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When a Pro Shop Burned Down, the Golf Community Stepped Up

The pro shop at Catskill Golf Resort (NY) went up in flames. But many in the local golf community turned out to lend support.


Brian Lowe got the call at about 10:30 p.m. on July 16. His pro shop at the Catskill Golf Resort in New York was on fire.

A member of the Northeastern New York PGA Hall of Fame, Lowe lives about 15 minutes away from the facility at which he’s spent a good part of the past three decades. By the time he got to the course, the fire had been brought down to a smolder, but the pro shop was a total loss. His golf clubs, along with those of the owner, general manager, several members and a few sets of rental clubs, were left in ruins. Range balls, pencils, scorecards, his table for re-gripping clubs, and all the apparel in the shop went up in flames.

And just outside, where it was found the fire had likely started in some nearby trash cans, 29 golf carts were fried.

Lowe, 71, lost a number of irreplaceable mementos from his long and accomplished career in golf, among them his bag tag for playing in the U.S. Amateur championship in 1979. Somehow, a 50th birthday picture of Lowe and his wife, Stephanie, who passed away in 2020 after a battle with cancer, survived in the blaze.

“It was in the fire, but I’ll be darned if only part of the frame got a little smudged. That was meant to be saved, somehow,” said Lowe. “The rest of it, it was a mess.”


Lowe is among a diverse mix of golf course operators who every month submit rounds data to the NGF that’s anonymously aggregated in the free National Rounds Played Report produced by Golf Datatech. When July came to a close, Lowe had more than his rounds number to share, as the course had been forced to suspend operations for several days after the fire. But Lowe, when contacted about the incident, also expressed appreciation for those in the golf world who came to his aid afterward.

Two other nearby daily fee, public facilities – Christman’s Windham House and Windham Country Club – each donated five carts to Catskill. Lowe noted that the resort’s owner had just ordered 10 new Yamaha carts for the fleet and took delivery of five of them the day before the fire. All of them burned. But the neighboring courses, competitors in some respects, stepped up to help. Lowe actually spent 15 years at Windham before returning to Catskill, where he’d been previously from 1991 through 2001.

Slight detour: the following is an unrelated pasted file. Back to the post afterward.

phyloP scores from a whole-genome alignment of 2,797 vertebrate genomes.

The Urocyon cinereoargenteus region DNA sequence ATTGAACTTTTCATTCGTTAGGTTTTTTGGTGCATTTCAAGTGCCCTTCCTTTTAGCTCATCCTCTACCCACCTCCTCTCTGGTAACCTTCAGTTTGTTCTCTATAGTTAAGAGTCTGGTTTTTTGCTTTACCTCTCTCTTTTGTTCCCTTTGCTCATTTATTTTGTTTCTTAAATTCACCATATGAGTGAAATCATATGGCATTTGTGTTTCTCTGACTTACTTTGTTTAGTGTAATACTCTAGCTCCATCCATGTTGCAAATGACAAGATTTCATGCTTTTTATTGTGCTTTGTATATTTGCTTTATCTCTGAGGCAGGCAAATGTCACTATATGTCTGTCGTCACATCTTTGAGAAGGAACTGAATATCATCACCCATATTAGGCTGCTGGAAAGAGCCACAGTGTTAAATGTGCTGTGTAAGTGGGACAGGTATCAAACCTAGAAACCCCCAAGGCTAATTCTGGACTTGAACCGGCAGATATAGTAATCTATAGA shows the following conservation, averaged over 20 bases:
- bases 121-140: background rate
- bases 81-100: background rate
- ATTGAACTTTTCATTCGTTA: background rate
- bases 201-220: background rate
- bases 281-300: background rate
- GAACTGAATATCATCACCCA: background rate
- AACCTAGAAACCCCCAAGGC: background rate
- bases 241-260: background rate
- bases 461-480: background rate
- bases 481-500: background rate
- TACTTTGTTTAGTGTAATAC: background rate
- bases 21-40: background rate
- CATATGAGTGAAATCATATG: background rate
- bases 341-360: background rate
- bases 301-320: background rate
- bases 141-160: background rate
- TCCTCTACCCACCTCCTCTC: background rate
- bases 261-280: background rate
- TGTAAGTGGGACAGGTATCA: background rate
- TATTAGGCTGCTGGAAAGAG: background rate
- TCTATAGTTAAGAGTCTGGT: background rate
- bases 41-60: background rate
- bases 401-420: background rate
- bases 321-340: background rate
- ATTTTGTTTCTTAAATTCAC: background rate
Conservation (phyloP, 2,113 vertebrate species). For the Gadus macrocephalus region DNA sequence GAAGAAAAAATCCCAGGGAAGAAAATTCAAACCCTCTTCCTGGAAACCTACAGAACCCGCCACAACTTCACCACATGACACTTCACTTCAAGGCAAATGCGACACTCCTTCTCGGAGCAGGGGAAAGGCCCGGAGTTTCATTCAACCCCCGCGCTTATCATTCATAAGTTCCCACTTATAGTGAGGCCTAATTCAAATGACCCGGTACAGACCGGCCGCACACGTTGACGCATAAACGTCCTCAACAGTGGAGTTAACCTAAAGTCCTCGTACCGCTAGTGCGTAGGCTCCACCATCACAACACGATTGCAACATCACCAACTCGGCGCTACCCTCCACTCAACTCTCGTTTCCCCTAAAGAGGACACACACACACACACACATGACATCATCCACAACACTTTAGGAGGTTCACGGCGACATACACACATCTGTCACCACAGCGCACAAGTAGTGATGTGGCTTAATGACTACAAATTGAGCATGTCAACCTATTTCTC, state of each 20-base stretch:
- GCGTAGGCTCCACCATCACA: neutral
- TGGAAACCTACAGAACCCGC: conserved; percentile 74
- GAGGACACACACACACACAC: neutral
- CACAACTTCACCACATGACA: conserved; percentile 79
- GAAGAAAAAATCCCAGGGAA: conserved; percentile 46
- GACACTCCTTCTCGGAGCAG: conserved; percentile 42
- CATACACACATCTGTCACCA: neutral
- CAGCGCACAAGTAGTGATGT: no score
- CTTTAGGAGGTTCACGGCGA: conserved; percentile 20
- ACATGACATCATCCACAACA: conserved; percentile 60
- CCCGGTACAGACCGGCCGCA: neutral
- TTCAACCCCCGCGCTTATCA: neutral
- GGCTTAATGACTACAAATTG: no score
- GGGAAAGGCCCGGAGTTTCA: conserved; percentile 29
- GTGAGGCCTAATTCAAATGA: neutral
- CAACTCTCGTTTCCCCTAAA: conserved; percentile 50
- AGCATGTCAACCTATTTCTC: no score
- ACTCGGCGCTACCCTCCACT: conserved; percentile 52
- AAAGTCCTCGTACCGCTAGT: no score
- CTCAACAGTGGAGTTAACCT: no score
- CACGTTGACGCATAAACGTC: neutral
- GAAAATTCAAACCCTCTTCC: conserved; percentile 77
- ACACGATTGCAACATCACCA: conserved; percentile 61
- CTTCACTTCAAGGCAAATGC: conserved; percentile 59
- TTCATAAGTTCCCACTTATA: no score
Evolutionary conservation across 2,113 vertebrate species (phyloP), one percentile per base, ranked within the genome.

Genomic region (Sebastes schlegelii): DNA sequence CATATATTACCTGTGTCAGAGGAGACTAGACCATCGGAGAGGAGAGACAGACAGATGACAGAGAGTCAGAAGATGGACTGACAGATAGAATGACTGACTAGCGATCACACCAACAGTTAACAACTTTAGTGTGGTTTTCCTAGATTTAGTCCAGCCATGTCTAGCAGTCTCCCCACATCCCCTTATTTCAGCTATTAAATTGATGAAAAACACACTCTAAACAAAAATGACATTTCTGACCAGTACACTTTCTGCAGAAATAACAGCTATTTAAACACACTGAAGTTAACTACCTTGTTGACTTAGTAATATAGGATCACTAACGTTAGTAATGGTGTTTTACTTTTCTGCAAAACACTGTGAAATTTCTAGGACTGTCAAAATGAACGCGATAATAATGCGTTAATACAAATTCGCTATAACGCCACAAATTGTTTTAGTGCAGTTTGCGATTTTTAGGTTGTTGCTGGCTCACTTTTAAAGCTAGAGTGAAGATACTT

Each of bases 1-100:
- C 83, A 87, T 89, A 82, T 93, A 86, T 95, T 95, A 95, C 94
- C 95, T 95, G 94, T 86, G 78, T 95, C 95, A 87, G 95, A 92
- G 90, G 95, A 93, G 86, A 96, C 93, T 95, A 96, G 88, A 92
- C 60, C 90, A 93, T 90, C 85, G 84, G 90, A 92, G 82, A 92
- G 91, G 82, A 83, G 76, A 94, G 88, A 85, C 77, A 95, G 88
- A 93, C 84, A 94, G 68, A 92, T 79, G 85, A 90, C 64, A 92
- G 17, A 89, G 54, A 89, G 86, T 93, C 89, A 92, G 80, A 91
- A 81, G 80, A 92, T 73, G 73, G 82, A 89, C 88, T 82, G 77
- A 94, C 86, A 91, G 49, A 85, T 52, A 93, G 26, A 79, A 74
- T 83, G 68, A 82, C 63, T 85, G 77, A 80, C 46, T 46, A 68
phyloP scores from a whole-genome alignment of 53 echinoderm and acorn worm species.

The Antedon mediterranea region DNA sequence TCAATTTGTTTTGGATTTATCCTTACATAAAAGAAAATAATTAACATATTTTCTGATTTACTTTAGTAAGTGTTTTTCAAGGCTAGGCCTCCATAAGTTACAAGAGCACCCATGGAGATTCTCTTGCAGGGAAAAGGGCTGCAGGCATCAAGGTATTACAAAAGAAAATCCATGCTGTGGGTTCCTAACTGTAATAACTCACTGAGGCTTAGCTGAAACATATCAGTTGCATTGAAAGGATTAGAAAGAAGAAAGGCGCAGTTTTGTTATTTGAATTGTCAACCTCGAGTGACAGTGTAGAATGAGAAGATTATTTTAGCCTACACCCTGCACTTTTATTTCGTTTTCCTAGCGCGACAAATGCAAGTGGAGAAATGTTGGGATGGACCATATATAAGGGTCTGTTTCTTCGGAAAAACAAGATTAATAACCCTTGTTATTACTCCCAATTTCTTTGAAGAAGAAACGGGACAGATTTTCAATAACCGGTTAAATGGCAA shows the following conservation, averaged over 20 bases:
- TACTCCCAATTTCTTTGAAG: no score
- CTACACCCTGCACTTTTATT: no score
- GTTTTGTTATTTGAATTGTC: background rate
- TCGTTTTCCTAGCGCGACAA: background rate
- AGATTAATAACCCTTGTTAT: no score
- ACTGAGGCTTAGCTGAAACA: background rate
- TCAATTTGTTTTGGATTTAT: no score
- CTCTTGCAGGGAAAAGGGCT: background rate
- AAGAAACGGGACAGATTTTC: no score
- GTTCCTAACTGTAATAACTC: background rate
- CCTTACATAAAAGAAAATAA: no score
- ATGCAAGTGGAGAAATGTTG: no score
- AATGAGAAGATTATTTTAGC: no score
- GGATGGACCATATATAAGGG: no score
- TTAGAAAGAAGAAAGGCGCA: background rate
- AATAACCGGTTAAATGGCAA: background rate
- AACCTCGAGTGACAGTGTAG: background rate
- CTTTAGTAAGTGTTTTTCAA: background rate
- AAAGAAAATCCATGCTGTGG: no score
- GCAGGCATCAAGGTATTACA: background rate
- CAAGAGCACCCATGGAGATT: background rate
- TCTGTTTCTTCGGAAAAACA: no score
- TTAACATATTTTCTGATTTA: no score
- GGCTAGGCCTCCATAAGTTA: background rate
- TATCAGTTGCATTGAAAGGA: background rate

They weren’t the only ones in the golf world who came to Lowe’s aid.

During the winters, Lowe heads to Florida, where he has a home in Vero Beach and plays quite a bit in Port St. Lucie with a group of golfers – more than 50 in total – who call themselves the “PGA Dogs.”

“A ton of them contributed money,” said Lowe. “It’s pretty nice, because I didn’t insure myself, plain and simple. I owned a shop for 35 years and I guess I rolled the dice one too many times. Financially, I’m fortunately not going to take too much of a beating. The donations have been extraordinary.  I’m going to have to start fresh, that’s all.  And that’s something I look forward to. I don’t think I’ve ever had a new shop, where all my fixtures are going to be new, and all the clothing – there’s not going to be anything old in there.”

Fire engulfs the pro shop at the Catskill Golf Resort in N.Y.
Photo credit: Bill Williams/Columbia-Greene Media


Lowe was also surprised when a local optometrist and golfer, Nicolette Sacco-Brown, who plays in his Monday Ladies league at Catskill, started a GoFundMe page on his behalf. Among the golfers who have pitched in are Bob Greifeld, the former chairman of Nasdaq, who with his wife donated $3,000. The local Cablevision company donated another $2,500.

“You feel good about the whole thing, but you also feel rotten to be in this position,” said Lowe. “Still, as one lady told me, don’t deny people the joy of trying to help. So that’s my attitude. The golfers, we already know we’re a breed apart of how difficult the game is, so we have to be kind of special people to keep at it. They all have a big heart.”

Of course, as he looks to the future, there’s still the challenge of trying to deal with demand at the golf course while shorthanded.

“I get calls, ‘Oh, I see you lost 29 carts…  Well, we’ve got a tee time at 9:10 on Friday, are we going to have to walk?” Lowe acknowledges, with a chuckle. “For some, that’s the biggest fear.”



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